EU to boost energy cooperation with Mashreq countries

The need for a coherent external policy for energy in Europe is imperative, particularly in an environment of rising oil and gas prices.

By ARI SYRQUIN
May 7, 2008 10:46
3 minute read.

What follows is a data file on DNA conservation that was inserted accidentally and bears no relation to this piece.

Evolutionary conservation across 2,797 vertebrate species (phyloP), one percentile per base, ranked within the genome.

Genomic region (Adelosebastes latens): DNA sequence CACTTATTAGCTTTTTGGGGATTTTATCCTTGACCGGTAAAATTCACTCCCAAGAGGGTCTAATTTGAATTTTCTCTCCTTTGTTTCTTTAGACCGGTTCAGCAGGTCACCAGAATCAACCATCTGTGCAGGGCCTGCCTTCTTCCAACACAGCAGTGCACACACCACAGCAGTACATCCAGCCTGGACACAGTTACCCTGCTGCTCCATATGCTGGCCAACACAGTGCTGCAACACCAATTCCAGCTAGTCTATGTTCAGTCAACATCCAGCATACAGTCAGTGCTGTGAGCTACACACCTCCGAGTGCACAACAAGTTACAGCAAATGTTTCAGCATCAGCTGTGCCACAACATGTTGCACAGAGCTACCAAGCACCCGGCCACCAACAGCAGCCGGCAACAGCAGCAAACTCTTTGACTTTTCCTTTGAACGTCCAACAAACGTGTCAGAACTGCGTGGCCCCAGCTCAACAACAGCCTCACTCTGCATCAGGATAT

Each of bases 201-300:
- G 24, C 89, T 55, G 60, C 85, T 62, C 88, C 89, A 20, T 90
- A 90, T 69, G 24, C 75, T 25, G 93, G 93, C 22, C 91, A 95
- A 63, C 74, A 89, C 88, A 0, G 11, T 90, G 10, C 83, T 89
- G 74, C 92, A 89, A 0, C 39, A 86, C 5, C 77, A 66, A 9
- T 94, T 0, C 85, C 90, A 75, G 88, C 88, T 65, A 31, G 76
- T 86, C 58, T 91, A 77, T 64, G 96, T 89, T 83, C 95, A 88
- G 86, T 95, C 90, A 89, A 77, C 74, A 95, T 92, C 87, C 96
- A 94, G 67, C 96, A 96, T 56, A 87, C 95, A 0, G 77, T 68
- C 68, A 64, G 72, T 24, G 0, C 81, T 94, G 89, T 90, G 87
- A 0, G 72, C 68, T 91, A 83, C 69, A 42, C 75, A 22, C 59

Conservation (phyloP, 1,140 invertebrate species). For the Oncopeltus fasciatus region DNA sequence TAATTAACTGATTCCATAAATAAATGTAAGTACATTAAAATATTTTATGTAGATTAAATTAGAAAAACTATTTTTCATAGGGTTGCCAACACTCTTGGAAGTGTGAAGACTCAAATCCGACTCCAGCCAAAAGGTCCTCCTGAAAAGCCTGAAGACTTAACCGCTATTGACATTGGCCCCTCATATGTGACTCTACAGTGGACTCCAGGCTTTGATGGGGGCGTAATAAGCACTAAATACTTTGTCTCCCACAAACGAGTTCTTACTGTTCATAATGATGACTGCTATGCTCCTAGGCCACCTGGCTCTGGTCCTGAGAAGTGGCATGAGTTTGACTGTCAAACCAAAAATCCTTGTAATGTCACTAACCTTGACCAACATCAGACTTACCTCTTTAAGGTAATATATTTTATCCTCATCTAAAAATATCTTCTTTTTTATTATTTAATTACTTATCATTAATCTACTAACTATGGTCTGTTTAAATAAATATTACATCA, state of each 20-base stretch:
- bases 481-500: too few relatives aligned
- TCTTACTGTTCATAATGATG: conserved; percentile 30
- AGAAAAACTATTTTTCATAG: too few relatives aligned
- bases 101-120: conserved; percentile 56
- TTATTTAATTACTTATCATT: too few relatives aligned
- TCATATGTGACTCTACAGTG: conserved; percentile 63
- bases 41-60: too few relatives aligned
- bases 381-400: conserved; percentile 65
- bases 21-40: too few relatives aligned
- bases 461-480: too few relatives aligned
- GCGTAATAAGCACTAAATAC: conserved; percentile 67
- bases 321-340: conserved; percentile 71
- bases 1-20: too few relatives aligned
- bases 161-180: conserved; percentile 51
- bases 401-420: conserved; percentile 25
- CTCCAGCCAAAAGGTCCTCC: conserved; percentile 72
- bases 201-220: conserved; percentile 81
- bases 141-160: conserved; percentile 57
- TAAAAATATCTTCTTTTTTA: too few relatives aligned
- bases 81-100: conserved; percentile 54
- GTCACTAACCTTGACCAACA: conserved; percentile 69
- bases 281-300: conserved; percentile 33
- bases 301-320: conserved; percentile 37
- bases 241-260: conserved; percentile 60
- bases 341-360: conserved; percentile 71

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European Commissioner for External Relations and European Neighborhood Policy Benita Ferrero-Waldner and European Commissioner for Energy Andris Piebalgs met representatives of the Mashreq countries (Egypt, Jordan, Lebanon and Syria), Iraq and Turkey on Monday in Brussels to discuss improving energy security in the region and in the EU, especially by deepening cooperation on natural gas. The meeting was supposed to support finalization of the Arab gas pipeline, promote its role as a future supplier of the Nabucco project and encourage the full participation of Iraq in regional energy activities, including as a partner in the Arab gas pipeline. The Arab gas pipeline currently runs from Egypt through Jordan to Syria. It has a capacity of 10 billion cubic meters per year. The pipeline, which will be interconnected with Turkey and Iraq by 2009, will provide a new transport route for gas resources from the Mashreq region to the EU. It is expected that, in the future, the pipeline will be connected with the Nabucco project. During the meetings, discussions focused on prospects for reinforcing the existing cooperation through the Euro-Arab Mashreq gas center in Damascus. The Euro-Arab Mashreq gas center, which benefits from technical assistance provided by the European Commission, has been working since 2006 on the development of a regional market for natural gas in the Mashreq, with the objective of its progressive integration with the EU gas market. The center has also provided support to the ongoing work on the completion of the Arab gas pipeline. The meeting was a follow up to the EU-Middle East-Africa Energy Conference co-hosted by the European Commission and Egypt in November 2007 in Sharm E-Sheikh. The Euro-Mashreq gas initiative is one of the activities within Euro-Med energy cooperation that is under way within the framework of the Barcelona Process. The Euro-Med energy ministers conference that took place in Limassol, Cyprus, last December agreed on a priority action plan for 2008-2013, which outlined harmonization of regional energy markets as one of the key activities. The European Commission is also strengthening bilateral energy cooperation with the countries in the region. A memorandum of understanding on energy partnership has been finalized with Egypt and is under discussion with Iraq. A joint declaration on energy cooperation between the European Commission and Jordan was signed last October and is now being implemented. The need for a coherent and coordinated external policy for energy in Europe is imperative, particularly in an environment of rising oil and gas prices, and strongly growing global energy demand. This is especially true at a time when Europe's energy imports are increasing rapidly. The recent energy supply crises have highlighted Europe's growing dependency on external sources of energy. Energy policy security and climate change security have ceased to be abstract ideas; they are two sides of the same coin. In this context, the European Council called for an energy policy for Europe and invited the Commission and the Council to prepare a set of actions with a clear timetable enabling it to adopt a prioritized action plan at its meeting in March 2007. The external aspects of energy security would constitute an important part of such an overall policy and would need to be included within the action plan. In January 2007, the European Commission proposed a comprehensive package of measures to establish a new energy policy for Europe to combat climate change and boost the European Union's energy security and competitiveness. The Commission's proposals were endorsed by the Council at its meeting in Brussels in March 2007 and a comprehensive energy action plan for 2007-2009 was adopted. According to the action, "The development of a common approach to external energy policy has to be speeded up, by involving consumer-to-producer as well as consumer-to-consumer and consumer-to-transit countries, dialogues and partnerships." It also outlines the essential elements for developing the common voice of the EU in external energy policy. syrquin@013.net Ari Syrquin is the head of the International Department at GSCB Law Firm.

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